What happened to vocational school?

America could learn from Norway’s approach to the trades—and our own history

trade schools

Photo: Ed Castillo / Flickr
Many important jobs require a different kind of education than is offered in U.S. high schools and universities.

Victoria Hofmo
Brooklyn, N.Y.

When you research education in Norway, vocational or trade schools are on par with academic education; about half of Norwegian students follow this path. Vocational education incorporates academic studies for the first two years, but the other two years are targeted to learn the skills in one’s chosen vocation.

Vocational education is so respected that Norway has a system to ensure its success, running from the top strata of the government to the local level. Everyone understands is importance, and the National Council for Vocational Education and Training has the ear of the prime minister.

To ensure that they stay on the cutting edge, the advisory councils for vocational education and training work with the nine programs dedicated to those who wish to pursue a vocational path. The National Curriculum Committee focuses on the substance of what is being taught within each trade, while the local county vocational training committees work with individuals in an advisory manner.

But what has happened to U.S. vocational schools? To answer this question, I started to reflect on people I have known. I immediately thought about Elsie Willumsen, someone I had known for decades before I saw her wonderful fashion illustrations from 1945 to 1946, created while she was a student at Textile High School in New York City.

Willumsen’s meticulous details, use of color, and dynamic brushwork achieved a level of sophistication unseen today. Part of this was due to the style of the time, but also the human touch and care in her work. Some of her illustrations even have swatches attached to them, adding another layer, giving the viewer texture and touch.

We look back on this level of skill with admiration. Willumsen recently had some of her illustrations on display in a Brooklyn accessory store. The proprietor wanted to purchase them, but they were not for sale.

Willumsen was immediately hired after graduating, which seems remarkable in comparison with the prospects new graduates face in today’s job market.

When I was in high school in New York City during the 1970s, trade schools at high school level were going through a rough time, as was the entire city. Schools like Grady, which taught machinery and more, and Sarah J. Hale, which focused on pre-nursing, were becoming dumping grounds for students with behavioral problems. The results were horrific, and schools where people could learn a trade that would employ them directly after graduation either ceased to exist or were severely wounded. Only a few can be found today.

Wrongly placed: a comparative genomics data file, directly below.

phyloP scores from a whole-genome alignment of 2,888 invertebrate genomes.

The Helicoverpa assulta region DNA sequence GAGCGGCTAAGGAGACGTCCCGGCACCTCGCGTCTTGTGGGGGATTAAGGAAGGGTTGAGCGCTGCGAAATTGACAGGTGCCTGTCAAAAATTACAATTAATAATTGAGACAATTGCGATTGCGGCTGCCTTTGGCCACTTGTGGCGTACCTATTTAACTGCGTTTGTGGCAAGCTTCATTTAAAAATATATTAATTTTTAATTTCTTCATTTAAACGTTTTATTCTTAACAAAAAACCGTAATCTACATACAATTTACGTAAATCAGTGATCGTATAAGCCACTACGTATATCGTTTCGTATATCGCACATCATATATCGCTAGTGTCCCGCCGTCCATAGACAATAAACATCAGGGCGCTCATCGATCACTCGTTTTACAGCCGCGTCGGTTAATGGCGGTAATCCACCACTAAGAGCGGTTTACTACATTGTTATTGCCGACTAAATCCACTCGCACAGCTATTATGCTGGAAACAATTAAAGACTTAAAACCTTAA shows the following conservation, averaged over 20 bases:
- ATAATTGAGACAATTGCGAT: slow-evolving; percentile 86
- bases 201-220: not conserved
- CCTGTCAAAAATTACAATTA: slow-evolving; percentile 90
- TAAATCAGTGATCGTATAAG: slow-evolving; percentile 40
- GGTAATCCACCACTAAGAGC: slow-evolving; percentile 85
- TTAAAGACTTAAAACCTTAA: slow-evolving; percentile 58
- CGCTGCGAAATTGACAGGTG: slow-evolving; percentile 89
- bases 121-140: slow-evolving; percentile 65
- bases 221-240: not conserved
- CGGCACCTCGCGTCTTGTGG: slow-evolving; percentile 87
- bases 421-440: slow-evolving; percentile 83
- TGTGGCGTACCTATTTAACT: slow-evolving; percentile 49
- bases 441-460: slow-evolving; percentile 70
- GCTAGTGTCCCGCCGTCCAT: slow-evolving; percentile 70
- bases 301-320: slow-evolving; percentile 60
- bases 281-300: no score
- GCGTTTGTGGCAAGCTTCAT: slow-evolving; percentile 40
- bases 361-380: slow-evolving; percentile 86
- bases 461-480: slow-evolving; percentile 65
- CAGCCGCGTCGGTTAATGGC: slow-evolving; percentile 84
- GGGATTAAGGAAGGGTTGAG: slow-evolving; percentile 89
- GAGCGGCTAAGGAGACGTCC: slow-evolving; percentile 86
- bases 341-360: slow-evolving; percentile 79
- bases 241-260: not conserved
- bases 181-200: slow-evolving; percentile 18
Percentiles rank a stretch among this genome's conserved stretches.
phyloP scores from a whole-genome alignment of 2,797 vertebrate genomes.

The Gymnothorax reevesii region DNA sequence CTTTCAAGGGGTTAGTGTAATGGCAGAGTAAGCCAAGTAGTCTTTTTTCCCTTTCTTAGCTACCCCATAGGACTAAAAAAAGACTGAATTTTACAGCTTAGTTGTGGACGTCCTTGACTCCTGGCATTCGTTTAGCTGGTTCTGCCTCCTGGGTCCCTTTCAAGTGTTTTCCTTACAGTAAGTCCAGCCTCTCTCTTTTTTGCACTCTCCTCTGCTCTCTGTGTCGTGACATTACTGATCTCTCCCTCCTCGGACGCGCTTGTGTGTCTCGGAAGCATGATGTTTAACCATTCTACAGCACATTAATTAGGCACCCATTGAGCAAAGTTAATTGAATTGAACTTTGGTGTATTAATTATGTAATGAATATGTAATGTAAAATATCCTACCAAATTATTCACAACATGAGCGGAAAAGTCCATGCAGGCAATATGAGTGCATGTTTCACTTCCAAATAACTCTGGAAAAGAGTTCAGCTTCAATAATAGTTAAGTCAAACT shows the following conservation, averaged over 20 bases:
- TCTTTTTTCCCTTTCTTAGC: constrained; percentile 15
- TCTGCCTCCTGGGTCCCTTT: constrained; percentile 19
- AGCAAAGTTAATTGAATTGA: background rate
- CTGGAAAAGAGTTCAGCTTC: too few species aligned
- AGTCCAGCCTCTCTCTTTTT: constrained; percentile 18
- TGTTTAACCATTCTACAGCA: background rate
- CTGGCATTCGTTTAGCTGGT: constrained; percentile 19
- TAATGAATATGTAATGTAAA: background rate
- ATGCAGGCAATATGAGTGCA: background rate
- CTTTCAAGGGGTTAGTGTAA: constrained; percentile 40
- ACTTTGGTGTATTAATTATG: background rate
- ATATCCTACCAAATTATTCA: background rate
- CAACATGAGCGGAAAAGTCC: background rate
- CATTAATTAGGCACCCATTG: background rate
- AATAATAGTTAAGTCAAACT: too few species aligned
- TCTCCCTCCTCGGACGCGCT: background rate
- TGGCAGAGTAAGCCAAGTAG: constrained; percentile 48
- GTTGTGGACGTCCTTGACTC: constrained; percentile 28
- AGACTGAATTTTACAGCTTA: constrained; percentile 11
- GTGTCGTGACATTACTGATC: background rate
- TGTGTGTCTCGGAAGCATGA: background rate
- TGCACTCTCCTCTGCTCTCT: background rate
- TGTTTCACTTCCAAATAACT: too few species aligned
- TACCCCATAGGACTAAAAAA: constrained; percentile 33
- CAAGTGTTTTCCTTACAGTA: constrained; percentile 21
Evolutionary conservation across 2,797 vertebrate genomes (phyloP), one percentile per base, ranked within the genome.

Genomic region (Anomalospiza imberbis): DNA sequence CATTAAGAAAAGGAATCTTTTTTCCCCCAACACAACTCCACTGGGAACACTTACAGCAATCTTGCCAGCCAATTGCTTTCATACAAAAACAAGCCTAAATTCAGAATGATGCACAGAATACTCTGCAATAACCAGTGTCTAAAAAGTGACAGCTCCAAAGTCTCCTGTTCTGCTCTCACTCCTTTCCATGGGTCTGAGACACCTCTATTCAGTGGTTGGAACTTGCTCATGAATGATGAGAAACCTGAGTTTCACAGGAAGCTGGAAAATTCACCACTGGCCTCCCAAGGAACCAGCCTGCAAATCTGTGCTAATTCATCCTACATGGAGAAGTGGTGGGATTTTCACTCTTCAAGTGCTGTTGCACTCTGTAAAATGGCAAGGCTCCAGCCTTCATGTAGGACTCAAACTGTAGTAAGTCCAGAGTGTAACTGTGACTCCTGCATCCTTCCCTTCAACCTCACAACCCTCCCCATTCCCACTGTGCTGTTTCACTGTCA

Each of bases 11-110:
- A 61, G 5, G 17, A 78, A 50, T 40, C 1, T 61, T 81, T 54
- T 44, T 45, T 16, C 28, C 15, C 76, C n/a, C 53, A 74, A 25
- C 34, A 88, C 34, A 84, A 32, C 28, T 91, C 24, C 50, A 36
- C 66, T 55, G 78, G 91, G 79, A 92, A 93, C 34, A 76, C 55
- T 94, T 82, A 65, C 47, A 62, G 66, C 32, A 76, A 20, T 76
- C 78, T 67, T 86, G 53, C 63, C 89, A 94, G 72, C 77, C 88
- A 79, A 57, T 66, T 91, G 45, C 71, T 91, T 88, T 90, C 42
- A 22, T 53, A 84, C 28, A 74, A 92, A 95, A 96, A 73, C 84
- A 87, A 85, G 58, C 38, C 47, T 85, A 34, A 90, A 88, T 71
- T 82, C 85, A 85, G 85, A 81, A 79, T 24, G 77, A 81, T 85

The focus on pushing everyone toward a college education further damaged our vocational schools, while increasing bias against those who work with their hands. Yet, as the cost of a college education has become exorbitant, certain skilled jobs cannot be filled. This hurts everyone.

But now things in part are changing for the better. A good example is Claus Meyer, a Danish entrepreneur, who is the dynamo behind New York’s Great Northern Food Hall. Meyer has brought vocational schools to New York’s forefront, even catching the attention of The New York Times. 

From the beginning, Meyer had a vision to create his own culinary trade school with a restaurant attached. Believing that food is a catalyst for social change, he planned to build it in one of the most needy communities of New York City. He set up the Brownsville Community Culinary Center, funded by Melting Pot, Meyer’s non-profit organization. The center offers free 40-week courses in the culinary arts, with 48 students in each session.

The center states a clear mission: “The Brownsville Community Culinary Center is committed to offering healthy, accessible cuisine to neighborhood residents through our eatery. Our culinary training program educates and inspires participants to excel in the food-service industry. We offer services that support our program participants as they cultivate and work toward their dreams. The BCCC will serve as a forum through which the Brownsville neighborhood can address and organize around issues of food injustice. We strive to collaborate with resident-led initiatives.”

Lofty yet achievable goals. One hopes that the strong social and educational convictions of this dedicated Scandinavian will be a catalyst for New York and beyond. We can learn from Meyer, the Norwegian trade school model, and our own vocational educational history.

But for trade schools to make a much-needed comeback, a reset is required. It is important for us as a society to adjust our mindset to an earlier time before we diminished the value of certain jobs and those who do them. All work and workers deserve to be respected for society to succeed, something for all of us to ponder as we look to the future.

This article originally appeared in the September 6, 2019, issue of The Norwegian American.

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Victoria Hofmo

Victoria Hofmo was born, raised, and still lives in Bay Ridge, Brooklyn, the historical heart of Norwegian New York. She is 3/4 Scandinavian: 1/2 Norwegian and 1/4 Danish/Swedish. Self-employed, she runs an out-of-school-time program that articulates learning through the arts. Hofmo is an advocate for arts and culture, education, and the preservation of the built and natural environment of her hometown, with a love for most things Scandinavian.